Portrait painted by Holbein in 1539 for the wedding with Anna.
ANNO ETATIS SUAE XLIX means: His year of age 49

Henry VIII
View full portrait
Portrait painted by Hans Holbein in 1539 for Henry to judge.

View full portrait
Holbein also did a miniature (probably at the same time), which was encased in a carved ivory box.

View carved case
Holbein was also asked to do a portrait of Anna's younger sister Amelia. The painting is lost, but a first drawing survived. In the early 1900s this drawing was thought to depict Anne, but is now thought to be Amelia.

Sister Amelia
Read about portrait

The wedding was to take place on 6 January 1540 at the royal Palace of Placentia in Greenwich, London.

The Cleves wedding party
In February 1539 Anne's father had passed away and her brother William was now in charge of the counties of Cleves, Jülich (Gulik), Berg, Mark, Ravensberg, Gelders, Zutphen and Ravenstein. Family members of the most important noble families were selected to accompany the future queen of England on her voyage: a.o. van Wylich, van Wissen, van Ossenbruch, van Loë, van Bueren, Schwarzburg, van Palland, van Brempt, Smullinck, van Bronckhorst Batenburg, Kettler, van Nesselrode.

View a chart of how these families were all inter-connected through marriage and see where our 29 year old "great-great aunt" Gerberge van Ossenbruch fits in. She was one of Anne's five German gentlewomen.
N.B. There are no known records of the first name the gentlewoman Lady van Ossenbruch, but of all the known Ossenbruch ladies at that time, she fits the bill perfectly, since her husband Johan van Wylich was also invited to the wedding party.

Anne, and the wedding party, left Cleves on 26 November and reached Calais on 11 December. Sixteen days for the 250 miles (400 km) trip. The first night they stayed in castle Ravenstein, which was now part of the Cleves territories. It was where Diederick II van Wylich was, who was not able to join the journey, because of his illness. The next night was spent less than 3 miles away at castle Batenburg, where the powerful Bronckhorst Batenburg family lived. Johanna, "the elder Pallant's wife" came from here. They contined the journey with stops in Tilburg, Hoogstraten, Antwerp, Beveren, Stekene, Tokyn, Bruges, Oudenburg, Newport, Dunkirk, Gravelines and Calais.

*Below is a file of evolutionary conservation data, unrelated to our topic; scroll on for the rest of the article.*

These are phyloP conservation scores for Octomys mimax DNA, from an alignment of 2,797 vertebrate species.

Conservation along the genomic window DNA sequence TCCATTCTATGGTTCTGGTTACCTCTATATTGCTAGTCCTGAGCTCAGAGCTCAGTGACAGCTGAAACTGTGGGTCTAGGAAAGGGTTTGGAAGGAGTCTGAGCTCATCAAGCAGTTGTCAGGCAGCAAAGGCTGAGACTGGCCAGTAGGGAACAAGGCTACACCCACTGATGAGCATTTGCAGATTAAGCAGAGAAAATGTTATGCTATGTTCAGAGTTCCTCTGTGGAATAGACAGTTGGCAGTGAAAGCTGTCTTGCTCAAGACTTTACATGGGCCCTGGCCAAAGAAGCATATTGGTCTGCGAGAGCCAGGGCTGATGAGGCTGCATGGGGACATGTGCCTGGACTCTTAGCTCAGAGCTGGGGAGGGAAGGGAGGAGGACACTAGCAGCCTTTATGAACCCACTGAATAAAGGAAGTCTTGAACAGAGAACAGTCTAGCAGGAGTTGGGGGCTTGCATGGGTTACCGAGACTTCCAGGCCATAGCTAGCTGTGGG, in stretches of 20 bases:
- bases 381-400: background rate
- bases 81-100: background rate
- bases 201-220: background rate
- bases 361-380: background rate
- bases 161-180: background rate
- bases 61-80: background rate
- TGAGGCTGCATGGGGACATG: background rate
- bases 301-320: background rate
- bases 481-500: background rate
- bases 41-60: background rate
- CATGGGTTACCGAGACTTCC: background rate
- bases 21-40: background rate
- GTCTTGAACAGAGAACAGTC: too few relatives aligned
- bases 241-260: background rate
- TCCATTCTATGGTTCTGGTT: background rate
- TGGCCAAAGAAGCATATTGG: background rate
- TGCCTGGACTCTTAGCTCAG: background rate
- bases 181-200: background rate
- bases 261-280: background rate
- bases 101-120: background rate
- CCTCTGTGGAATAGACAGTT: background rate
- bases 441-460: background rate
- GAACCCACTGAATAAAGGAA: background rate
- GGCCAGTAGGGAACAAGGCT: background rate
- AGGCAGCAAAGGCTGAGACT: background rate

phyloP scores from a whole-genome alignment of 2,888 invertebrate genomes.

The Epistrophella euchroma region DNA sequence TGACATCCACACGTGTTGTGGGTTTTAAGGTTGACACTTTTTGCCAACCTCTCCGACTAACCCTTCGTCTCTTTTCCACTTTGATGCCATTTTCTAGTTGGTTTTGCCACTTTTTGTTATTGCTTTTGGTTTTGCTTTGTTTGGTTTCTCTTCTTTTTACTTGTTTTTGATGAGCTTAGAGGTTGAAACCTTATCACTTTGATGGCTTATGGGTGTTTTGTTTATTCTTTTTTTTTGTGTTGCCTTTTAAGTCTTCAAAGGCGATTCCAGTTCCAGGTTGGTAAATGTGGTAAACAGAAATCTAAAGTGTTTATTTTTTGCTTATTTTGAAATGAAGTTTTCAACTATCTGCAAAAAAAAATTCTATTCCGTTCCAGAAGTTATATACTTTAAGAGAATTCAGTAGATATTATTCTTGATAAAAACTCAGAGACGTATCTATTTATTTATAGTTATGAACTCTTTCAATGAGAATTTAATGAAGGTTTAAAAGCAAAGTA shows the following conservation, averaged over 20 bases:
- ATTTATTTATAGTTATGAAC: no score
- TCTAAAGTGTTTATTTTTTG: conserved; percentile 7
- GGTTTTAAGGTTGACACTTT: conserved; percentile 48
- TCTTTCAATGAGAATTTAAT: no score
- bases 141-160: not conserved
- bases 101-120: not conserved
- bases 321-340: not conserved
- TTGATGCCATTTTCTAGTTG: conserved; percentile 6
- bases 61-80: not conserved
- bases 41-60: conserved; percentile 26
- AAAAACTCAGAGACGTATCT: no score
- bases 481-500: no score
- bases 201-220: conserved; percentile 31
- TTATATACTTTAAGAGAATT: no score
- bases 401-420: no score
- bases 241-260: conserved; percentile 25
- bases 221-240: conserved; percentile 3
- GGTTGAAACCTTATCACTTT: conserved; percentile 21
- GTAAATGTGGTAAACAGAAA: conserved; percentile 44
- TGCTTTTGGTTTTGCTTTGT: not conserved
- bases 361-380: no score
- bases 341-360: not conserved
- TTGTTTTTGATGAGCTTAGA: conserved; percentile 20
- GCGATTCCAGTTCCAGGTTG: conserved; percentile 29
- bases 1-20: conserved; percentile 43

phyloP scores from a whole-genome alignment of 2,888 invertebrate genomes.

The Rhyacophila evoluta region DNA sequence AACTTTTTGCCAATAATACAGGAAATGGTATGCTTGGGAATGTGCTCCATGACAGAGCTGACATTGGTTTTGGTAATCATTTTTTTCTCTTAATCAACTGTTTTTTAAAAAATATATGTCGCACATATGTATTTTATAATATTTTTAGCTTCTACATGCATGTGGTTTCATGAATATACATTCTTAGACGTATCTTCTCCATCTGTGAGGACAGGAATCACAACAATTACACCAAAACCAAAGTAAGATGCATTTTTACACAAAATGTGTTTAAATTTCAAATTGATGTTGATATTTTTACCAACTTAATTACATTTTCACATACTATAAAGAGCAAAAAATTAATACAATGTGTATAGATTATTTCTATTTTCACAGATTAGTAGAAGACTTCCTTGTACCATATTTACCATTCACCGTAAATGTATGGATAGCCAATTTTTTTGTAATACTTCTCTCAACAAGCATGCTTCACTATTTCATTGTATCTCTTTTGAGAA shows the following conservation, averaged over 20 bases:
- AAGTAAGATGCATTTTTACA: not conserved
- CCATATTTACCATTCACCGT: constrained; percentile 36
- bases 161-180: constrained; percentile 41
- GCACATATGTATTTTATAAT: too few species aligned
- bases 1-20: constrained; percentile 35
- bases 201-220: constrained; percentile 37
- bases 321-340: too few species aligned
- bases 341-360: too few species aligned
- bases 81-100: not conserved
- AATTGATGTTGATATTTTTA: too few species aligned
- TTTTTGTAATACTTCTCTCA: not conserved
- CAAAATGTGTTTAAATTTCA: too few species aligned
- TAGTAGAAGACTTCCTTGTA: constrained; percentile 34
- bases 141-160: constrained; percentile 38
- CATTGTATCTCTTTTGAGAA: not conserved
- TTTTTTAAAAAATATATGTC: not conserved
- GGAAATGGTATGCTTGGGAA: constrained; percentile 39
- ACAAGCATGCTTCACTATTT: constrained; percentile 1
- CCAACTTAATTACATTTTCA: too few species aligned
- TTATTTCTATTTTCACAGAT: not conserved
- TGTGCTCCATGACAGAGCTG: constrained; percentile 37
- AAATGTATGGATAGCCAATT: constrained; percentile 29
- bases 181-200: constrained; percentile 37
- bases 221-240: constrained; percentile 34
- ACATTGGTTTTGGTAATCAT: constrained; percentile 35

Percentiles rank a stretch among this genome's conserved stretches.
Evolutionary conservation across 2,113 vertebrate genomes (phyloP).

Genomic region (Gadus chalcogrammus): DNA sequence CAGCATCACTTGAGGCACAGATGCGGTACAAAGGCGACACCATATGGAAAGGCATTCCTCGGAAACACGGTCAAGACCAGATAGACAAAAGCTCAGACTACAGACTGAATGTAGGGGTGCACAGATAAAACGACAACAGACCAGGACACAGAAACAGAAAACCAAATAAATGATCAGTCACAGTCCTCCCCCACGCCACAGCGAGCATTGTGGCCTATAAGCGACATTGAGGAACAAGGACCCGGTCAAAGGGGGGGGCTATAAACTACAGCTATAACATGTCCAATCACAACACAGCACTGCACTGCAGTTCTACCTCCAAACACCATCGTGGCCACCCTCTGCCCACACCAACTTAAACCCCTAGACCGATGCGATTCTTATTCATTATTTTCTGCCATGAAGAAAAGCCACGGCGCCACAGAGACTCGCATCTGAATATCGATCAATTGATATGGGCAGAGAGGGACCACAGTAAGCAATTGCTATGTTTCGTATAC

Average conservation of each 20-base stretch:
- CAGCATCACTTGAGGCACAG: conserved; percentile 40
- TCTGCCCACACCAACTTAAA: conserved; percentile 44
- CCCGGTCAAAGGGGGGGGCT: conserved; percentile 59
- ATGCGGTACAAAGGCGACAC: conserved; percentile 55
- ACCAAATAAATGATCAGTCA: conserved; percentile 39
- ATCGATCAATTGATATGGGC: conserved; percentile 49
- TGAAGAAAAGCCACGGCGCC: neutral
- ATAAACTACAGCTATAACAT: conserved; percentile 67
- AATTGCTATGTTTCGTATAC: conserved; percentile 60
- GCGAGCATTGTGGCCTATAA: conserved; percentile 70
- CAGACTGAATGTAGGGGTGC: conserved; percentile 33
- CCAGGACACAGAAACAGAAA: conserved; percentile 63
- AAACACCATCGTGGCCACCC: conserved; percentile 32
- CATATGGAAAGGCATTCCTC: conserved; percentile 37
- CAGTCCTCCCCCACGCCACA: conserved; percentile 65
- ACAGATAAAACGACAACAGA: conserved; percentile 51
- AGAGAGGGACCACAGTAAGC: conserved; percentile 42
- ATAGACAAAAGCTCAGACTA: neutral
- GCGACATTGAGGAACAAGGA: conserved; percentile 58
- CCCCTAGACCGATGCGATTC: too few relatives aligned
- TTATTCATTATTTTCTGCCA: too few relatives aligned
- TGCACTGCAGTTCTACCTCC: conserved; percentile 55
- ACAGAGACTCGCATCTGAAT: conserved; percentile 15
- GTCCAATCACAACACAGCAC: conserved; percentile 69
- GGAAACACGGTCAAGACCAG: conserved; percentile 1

Click below for a detailed map of the route they took.

The train numbered 263 persons -all decked out in their finest- and 228 horses, with fabulous welcomes and parades in every town they entered.

Henry VIII had sent his ambassador Nicholas Wotton to accompany the train and report back to him on progress. Read the letter Wotton wrote to Cromwell about the members in the wedding party and progress of the trip.
During the journey, Anne was addressed as Queen of England and treated accordingly. For two weeks she waited at Calais until the weather settled. Then on 27 December they sailed to Deal (just north of Dover) in a stormy crossing. Fifty ships accompanied Anne.

The wedding
On New Year's day Anne met Henry for the first time. It was not a big success. After another formal meeting with Anne, Henry complained to Cromwell "she is nothing so fair as she hath been reported; however she is well and seemly". Henry wanted a way out, however for diplomatic reasons matters had progressed too far and the wedding could not be stopped.

The day of the wedding, 6 January, began -at 7:00 a.m.- with the signing of the wedding contract. Hochsteden and Olisleger from Cleves did the honors for William (Anne's brother). At 8 o'clock Henry and his gentlemen were getting ready. Henry complained to Cromwell: "My Lord, if it were not to satisfy the world and my realm, I would not do that I must do this day for none earthly thing".